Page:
# A view of the past, dollar for dollar

Tim Stuhldreher

This week, I have a profile in the Business Journal of Robert L. “Bob” Enck, who retired this week after half a century as a hometown banker in Elizabethtown.

As part of the story, my editor asked me to compile a table of facts and figures about 1963, the year Enck officially started full-time at Elizabethtown Trust Co. I hunted a bit and came up with a few examples.

They're certainly eye-popping! Median family income, for example, rose almost exactly tenfold, from \$6,200 in 1963 to \$62,273 in 2011, the last year for which the U.S. Census Bureau has released data.

So everyone out there who was alive in 1963 – you agree people are 10 times richer now than they were then, right?

Of course you don't. Those are nominal dollars, unadjusted for inflation. A dollar today has much less purchasing power than it did five decades ago.

My colleague, Jim T. Ryan, likes using the CPI inflation calculator available on the U.S. Bureau of Labor Statistics website. According to it, \$6,200 in 1963 is equivalent to \$47,040.17 in 2013.

That accords more with everyone's intuitions, doesn't it?

I plugged my other stats into the calculator. A 5-cent stamp in 1963 would be a 38-cent stamp today, which suggests that the Post Office has added only 8 cents to the steady-state cost. Perhaps that's partly to deal with the higher real cost of gasoline: The 1963 price of 31 cents per gallon equals \$2.35 today, almost exactly two-thirds of the contemporary price of \$3.56.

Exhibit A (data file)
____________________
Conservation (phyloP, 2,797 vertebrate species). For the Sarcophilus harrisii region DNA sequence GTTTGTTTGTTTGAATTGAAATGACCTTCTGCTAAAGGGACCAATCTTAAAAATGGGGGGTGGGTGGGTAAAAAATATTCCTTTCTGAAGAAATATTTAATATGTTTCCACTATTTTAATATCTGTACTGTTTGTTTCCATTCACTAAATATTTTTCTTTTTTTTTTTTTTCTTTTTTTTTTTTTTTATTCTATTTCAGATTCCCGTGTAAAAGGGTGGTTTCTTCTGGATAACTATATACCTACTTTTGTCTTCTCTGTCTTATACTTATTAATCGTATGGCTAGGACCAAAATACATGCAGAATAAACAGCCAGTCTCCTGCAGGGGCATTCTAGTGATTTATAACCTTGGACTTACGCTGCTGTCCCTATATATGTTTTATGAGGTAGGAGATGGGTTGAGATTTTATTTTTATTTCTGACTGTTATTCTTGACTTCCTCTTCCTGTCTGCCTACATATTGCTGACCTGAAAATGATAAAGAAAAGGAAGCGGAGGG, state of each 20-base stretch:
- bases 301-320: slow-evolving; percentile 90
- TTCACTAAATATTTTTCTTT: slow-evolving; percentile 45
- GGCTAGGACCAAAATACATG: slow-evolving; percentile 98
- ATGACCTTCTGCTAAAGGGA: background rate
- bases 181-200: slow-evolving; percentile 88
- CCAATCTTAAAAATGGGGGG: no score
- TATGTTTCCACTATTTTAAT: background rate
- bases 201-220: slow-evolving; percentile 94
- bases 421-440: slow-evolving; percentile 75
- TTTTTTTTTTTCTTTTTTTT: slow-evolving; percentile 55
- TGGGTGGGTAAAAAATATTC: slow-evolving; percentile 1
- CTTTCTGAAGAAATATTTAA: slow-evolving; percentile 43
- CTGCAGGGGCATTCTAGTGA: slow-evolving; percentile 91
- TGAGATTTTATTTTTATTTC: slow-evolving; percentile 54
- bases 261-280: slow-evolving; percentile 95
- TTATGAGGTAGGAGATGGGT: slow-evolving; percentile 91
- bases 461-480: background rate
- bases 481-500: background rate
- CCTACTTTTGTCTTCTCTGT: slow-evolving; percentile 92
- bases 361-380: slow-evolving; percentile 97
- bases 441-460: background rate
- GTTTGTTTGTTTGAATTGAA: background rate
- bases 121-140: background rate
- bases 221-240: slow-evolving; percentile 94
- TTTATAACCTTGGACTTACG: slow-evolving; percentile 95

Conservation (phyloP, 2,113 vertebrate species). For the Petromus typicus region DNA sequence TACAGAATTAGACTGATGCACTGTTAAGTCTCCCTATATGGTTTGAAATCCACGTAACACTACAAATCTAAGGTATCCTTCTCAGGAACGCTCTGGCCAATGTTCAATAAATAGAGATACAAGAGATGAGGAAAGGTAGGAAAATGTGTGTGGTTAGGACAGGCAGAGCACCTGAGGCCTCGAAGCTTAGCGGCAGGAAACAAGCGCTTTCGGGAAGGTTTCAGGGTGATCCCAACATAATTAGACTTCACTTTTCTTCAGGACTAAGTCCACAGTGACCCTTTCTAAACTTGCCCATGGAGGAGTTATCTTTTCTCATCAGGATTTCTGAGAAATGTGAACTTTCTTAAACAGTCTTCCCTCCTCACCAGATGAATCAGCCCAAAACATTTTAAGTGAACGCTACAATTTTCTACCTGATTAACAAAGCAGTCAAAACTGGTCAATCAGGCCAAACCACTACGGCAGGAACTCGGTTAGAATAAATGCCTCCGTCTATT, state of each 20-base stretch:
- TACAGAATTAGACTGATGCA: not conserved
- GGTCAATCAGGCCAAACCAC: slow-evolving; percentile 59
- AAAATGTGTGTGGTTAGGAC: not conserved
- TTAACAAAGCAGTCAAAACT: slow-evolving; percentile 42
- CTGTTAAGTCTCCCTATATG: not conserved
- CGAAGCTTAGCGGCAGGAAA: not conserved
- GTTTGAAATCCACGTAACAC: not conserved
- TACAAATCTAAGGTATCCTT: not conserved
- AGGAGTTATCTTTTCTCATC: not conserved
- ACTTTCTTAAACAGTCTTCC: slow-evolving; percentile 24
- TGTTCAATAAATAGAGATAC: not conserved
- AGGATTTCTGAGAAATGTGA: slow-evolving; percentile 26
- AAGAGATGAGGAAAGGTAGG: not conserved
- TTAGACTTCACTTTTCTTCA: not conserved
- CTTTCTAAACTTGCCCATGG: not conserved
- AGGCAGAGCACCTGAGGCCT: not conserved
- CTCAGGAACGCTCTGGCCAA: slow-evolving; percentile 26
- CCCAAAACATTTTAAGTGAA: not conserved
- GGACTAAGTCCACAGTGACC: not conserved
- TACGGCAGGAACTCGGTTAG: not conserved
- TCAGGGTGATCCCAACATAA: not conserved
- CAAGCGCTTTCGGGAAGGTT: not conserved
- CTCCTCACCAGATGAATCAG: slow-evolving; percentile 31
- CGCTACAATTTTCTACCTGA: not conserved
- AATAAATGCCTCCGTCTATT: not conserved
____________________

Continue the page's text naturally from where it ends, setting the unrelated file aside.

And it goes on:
And if you think new houses today are bigger and more elaborate than they used to be, you're right: \$18,000 in 1963 works out to \$136,568.24 today, far under the actual median new home price of \$246,800.

When you think about the changes that something like housing has undergone between 1963 and 2013, I think it underscores the difficulties of cross-year comparisons in general. The government tries hard to measure inflation accurately (see this link), but I keep thinking about things like cell phones vs. landlines and Ma Bell, typewriters and adding machines vs. laptops.

Not to mention in-person neighborhood banking vs. today's online version. Bob Enck has a few things to say about that in my article.

"The past is a foreign country," according to novelist L.P. Hartley. "They do things differently there." They price things differently there, too, and sometimes you need more context than you realize at first to figure out what those prices mean.

I think I'll go watch an episode of "Mad Men" now. On a smartphone, of course.